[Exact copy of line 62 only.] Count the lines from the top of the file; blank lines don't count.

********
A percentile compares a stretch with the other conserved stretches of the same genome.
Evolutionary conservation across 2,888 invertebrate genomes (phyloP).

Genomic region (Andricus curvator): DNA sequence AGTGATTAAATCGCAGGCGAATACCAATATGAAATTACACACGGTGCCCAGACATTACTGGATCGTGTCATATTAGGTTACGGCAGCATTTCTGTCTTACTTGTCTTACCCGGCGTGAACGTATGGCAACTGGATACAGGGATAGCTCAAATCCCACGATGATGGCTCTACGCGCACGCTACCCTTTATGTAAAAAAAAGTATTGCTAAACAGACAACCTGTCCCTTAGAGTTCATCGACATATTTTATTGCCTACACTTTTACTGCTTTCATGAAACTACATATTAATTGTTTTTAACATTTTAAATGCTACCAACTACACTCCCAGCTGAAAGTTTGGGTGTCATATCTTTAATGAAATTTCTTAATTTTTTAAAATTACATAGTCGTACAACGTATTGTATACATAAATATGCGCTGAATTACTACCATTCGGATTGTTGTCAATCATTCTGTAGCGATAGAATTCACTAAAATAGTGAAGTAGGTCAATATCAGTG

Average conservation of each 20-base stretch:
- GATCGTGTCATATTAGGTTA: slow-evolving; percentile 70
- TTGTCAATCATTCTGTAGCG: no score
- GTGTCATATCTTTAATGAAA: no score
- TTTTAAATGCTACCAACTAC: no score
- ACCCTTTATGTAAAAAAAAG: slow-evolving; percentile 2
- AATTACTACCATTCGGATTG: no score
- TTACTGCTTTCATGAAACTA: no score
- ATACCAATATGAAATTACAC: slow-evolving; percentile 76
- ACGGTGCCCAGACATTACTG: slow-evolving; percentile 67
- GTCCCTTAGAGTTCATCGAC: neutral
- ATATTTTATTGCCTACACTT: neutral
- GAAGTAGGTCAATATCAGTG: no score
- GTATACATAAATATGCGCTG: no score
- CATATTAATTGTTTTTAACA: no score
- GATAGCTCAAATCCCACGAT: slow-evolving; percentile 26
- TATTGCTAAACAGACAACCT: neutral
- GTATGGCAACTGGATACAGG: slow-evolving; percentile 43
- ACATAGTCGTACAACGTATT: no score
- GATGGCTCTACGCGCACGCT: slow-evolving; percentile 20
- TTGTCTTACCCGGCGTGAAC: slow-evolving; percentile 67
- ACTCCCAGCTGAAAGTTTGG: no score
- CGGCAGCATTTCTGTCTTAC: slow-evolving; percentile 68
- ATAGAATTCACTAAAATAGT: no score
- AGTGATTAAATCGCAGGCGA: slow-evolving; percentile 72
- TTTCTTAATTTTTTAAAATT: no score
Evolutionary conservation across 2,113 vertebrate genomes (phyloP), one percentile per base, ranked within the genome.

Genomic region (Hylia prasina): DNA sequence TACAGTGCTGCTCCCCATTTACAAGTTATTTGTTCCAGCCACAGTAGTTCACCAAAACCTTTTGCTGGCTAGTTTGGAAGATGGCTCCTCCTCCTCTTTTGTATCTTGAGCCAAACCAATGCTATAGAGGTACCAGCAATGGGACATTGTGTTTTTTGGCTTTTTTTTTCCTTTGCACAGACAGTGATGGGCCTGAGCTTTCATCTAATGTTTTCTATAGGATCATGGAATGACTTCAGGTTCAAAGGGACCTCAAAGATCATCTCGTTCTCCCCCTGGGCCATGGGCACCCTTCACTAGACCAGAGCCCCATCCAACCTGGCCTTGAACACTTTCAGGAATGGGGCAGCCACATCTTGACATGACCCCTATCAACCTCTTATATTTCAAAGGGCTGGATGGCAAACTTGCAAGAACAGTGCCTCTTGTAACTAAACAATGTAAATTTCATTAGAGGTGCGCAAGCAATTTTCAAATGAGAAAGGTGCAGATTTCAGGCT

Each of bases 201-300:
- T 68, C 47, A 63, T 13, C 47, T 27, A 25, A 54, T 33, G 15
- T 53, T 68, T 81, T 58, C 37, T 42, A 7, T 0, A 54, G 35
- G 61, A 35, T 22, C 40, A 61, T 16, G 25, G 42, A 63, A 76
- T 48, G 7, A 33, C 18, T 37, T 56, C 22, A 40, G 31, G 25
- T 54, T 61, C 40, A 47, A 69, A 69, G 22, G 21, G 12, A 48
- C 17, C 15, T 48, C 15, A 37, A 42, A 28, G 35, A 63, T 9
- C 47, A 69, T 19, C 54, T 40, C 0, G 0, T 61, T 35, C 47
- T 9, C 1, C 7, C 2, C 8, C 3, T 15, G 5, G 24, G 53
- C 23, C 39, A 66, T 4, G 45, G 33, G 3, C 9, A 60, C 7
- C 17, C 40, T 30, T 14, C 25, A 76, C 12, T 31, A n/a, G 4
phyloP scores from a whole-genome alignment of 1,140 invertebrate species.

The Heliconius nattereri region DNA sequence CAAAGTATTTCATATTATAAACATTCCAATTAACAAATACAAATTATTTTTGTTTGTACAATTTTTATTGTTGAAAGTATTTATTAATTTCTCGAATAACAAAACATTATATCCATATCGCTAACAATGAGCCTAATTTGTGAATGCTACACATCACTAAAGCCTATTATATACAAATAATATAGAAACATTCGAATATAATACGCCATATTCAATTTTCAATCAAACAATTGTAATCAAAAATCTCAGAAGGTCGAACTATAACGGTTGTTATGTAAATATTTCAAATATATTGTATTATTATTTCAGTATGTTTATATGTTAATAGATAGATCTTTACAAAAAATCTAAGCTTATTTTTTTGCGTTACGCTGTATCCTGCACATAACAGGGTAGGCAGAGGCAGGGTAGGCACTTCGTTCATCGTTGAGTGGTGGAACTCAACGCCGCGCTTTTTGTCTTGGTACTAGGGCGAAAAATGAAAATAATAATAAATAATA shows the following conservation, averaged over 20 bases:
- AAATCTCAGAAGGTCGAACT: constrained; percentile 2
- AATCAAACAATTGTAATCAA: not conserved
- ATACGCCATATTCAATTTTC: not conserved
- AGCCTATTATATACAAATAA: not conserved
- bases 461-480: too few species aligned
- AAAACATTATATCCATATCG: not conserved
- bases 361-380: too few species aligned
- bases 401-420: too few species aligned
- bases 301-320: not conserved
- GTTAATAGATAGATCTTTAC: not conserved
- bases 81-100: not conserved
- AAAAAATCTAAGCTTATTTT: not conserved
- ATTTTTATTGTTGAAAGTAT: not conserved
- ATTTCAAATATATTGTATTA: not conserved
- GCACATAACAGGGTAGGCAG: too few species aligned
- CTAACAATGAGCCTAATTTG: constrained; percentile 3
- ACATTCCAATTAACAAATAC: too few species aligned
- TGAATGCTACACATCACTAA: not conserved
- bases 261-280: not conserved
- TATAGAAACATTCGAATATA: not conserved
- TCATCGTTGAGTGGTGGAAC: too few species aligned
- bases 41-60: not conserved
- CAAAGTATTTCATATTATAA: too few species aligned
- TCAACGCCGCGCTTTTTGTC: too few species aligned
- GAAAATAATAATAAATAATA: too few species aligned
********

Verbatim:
- TGAATGCTACACATCACTAA: not conserved